To attain the object, the invention according to claim 1 relates to a programmable logic control system for supplying control instructions output from a common control input/output unit, to controllers incorporated in the programmable logic control system and having operating sections and input/output sections, thereby controlling a plurality of objects connected to the input/output sections.
The programmable logic control system comprises: a plurality of separate input/output section modules obtained by grouping the operating sections and input/output sections in the form of separate modules, and connected parallel to a bus; at least one separate operating-section module corresponding to the operating sections of the controllers, and connected parallel to the bus; and a communication signal transmitting element which electrically connects the control input/output unit to each of the separate input/output section modules.
This structure enables communication between the control input/output unit and each separate module during use of the bus, with the result that high-speed data communication can be performed between each separate module and the control input/output unit without degrading the performance of the PC.
Additional objects and advantages of the invention will be set forth in the description which follows, and in part will be obvious from the description, or may be learned by practice of the invention. The objects and advantages of the invention may be realized and obtained by means of the instrumentalities and combinations particularly pointed out hereinafter.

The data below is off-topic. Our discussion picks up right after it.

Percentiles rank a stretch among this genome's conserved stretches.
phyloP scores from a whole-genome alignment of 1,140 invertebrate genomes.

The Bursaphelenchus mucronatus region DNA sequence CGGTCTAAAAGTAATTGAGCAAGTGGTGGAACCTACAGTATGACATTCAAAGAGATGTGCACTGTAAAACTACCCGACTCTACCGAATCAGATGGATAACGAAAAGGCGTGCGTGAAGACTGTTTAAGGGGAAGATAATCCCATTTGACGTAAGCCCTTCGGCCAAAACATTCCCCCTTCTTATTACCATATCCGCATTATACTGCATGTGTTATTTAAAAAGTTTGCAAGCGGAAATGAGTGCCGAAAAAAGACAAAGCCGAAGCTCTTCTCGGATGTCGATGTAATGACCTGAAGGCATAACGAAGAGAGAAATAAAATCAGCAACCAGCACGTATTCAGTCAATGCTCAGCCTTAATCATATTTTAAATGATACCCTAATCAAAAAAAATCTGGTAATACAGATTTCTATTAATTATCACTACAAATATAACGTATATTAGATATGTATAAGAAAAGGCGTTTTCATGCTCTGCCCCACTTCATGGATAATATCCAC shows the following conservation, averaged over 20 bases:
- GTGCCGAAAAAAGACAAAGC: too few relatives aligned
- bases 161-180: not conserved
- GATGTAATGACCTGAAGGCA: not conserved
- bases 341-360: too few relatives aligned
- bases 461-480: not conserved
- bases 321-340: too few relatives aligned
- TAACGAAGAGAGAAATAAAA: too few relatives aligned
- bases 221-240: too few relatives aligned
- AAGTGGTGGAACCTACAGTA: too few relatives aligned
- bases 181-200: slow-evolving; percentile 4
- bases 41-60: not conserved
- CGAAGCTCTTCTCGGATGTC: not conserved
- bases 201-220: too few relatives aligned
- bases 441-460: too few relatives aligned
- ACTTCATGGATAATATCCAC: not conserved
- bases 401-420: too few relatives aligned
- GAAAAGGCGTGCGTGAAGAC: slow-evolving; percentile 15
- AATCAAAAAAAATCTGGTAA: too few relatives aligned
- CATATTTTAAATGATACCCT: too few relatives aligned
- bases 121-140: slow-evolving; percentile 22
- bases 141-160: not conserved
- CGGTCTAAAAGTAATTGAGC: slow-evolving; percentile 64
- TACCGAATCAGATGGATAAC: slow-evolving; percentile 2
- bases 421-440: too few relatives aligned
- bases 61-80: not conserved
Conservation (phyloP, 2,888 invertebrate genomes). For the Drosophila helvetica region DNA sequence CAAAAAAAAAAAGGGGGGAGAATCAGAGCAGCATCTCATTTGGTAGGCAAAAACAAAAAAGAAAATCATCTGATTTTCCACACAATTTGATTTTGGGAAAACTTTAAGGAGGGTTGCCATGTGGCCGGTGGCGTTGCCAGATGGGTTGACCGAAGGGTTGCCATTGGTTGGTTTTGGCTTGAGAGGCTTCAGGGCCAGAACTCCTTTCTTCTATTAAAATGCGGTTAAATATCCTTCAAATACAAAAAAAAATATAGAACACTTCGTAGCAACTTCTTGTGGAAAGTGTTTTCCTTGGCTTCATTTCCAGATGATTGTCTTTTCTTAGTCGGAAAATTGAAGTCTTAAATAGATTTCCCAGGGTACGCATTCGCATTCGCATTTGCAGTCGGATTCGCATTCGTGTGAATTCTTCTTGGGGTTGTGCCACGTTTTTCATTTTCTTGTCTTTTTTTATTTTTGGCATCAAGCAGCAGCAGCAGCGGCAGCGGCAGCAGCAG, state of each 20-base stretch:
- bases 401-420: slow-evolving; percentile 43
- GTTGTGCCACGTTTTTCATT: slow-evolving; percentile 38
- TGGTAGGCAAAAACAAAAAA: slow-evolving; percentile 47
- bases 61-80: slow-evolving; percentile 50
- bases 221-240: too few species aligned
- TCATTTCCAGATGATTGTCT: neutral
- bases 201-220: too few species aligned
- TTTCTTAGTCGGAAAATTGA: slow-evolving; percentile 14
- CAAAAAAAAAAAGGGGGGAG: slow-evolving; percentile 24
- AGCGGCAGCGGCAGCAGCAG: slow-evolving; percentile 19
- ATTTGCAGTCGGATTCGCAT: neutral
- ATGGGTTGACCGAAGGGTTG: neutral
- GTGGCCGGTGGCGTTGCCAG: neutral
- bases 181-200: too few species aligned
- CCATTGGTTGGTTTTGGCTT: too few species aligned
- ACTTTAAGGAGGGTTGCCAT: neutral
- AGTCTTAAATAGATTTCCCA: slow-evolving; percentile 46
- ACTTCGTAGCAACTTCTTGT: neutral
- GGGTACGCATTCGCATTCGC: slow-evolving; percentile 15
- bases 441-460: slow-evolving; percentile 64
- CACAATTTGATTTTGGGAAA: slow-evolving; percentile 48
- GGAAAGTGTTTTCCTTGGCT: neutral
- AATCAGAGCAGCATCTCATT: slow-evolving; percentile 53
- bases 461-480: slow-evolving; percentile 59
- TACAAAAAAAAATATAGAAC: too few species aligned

The accompanying drawings, which are incorporated in and constitute a part of the specification, illustrate presently preferred embodiments of the invention, and together with the general description given above and the detailed description of the preferred embodiments give below, serve to explain the principles of the invention.
FIG. 1 is a perspective view, illustrating the manner of connection between a PC main body according to a first embodiment and a control input/output unit;
FIG. 2 is a block diagram, showing the PC main body of the first embodiment;
FIG. 3 is a view, useful in explaining a communication procedure employed in the FIG. 2 programmable logic control system;
FIG. 4 is a view, showing the screen of the control input/output unit of FIG. 1; and
FIG. 5 is a perspective view, useful in explaining an essential part of a second embodiment of the invention.
The embodiment of the invention will be described with reference to the accompanying drawings.
FIG. 1 is a perspective view, illustrating the manner of connection between a PC according to a first embodiment, i.e. a PC main body which will be described, and a control input/output unit 1 such as a personal computer. FIG. 2 is a block diagram, showing the PC main body of FIG. 1.
The PC according to the invention is constructed such that it supplies control instructions output from a common control input/output unit 6, to controllers incorporated in the PC and having CPUs and input/output (I/O) sections. Specifically, the PC supplies instructions from the common control input/output unit 6, to ports 111, 112, 113 and 114 of each input/output section 11 incorporated in the PC and shown in FIG. 2, thereby controlling a plurality of objects connected to the ports, such as a temperature control unit, a valve and a flow control unit.